First, just to be clear: the web is not dead. Despite Chris Anderson’s attempt to create another catchphrase like the “long tail”, his attempt to say that the traditional browser-based web is finished – and was about to be replaced by closed ecosystems like Apple’s App Store – was a stretch.
There are variety of reasons that Anderson was wrong. As Boing Boing pointed out, web traffic is still growing, even if as a percentage of internet use, it’s less than in the past. This is obvious; all that other stuff like mobile and video didn’t exist before, so of course its use would proportionally go up.
What’s more, as Alexis Madrigal suggested on the Atlantic Tech Blog, technologies don’t really “die”. They decline in use, they change – but the idea that one tech completely replaces another has been disproved. It didn’t happen when radio was invented, or when TV came about, and today, vinyl has started to creep upwards in sales again. So the web isn’t dead, and neither it is even dying.
Still, let’s forget what Wired got wrong and what they got right: we are obviously living through another change, one in which a greater proportion of people are using applications – Netflix, Tweetdeck, Apps etc. – than did before. What’s more, they’re using them alongside the HTML-based web.
We should celebrate that. It’s a step in the right direction.
Don’t get me wrong. If apps totally and entirely replaces the browser-based web as we know it, it would be terrible. The web would become like TV, a medium controlled by a few massive players.
But if the ‘App-World’ and the web can exist side-by-side, it will be better for us all.
The Internet Is For Nerds
The most simple and direct reason the rise of apps is good is because it makes the web more accessible.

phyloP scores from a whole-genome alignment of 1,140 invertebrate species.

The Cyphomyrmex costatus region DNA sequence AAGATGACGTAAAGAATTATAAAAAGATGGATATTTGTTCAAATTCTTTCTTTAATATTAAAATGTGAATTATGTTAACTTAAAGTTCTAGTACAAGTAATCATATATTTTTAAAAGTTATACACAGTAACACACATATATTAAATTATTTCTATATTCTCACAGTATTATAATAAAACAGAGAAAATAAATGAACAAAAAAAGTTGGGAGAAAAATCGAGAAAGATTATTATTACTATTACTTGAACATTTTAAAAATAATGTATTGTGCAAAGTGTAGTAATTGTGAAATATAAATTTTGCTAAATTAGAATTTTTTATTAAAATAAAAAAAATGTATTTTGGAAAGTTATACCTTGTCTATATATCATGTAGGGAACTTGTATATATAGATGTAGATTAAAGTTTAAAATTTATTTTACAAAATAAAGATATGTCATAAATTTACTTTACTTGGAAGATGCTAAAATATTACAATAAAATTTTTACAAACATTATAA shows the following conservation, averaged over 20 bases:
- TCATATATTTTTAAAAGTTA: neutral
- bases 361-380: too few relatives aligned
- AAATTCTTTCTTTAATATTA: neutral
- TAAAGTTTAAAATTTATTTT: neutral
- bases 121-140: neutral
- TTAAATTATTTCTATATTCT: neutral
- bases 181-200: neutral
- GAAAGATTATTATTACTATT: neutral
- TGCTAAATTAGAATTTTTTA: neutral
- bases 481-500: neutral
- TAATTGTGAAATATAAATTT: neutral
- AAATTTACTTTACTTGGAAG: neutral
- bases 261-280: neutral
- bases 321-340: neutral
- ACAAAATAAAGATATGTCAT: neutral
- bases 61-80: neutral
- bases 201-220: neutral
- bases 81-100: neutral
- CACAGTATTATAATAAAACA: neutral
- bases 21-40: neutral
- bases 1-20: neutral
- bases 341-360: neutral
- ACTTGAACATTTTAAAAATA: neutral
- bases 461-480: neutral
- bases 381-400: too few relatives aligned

People often ignore how intimidating the web can be for your general person. While you, Techi reader, can Google with Boolean search terms, torrent the most obscure file, code your own scripts and transcode video, most people don’t even know what those terms mean.
In fact, a lot of people get really confused by very basic things: the difference between sponsored search results and regular ones; which sites are safe and which are not; where files are downloaded or what software you need to open them; the concept of tabs; or a slew of other things techies take for granted. If you don’t believe this, trust me: you live in your own technological dreamworld. To most people, anything more than the absolute basics of a Google search and Facebook can feel intimidating, partly because the web is the first medium that works better the more you understand how it works (who cares if you know how TV works? You just turn it on and watch).
That’s great if you have the time and energy to learn. But simplified, straightforward apps are far more accessible to a far wider range of people. To wit, the New York Times app is a lot easier to use than the New York Times website. Apps make the internet easier for more people to understand and use.
It's Not Just the Apps; It's The OS Too
But it isn’t just the ‘app-ification of the web’. As The Next Web pointed out, the other related shift is from the mouse and keyboard to multi-touch – and with it, the closed, ‘tablet OS’ embodied by iOS, Android and, soon, ChromeOS.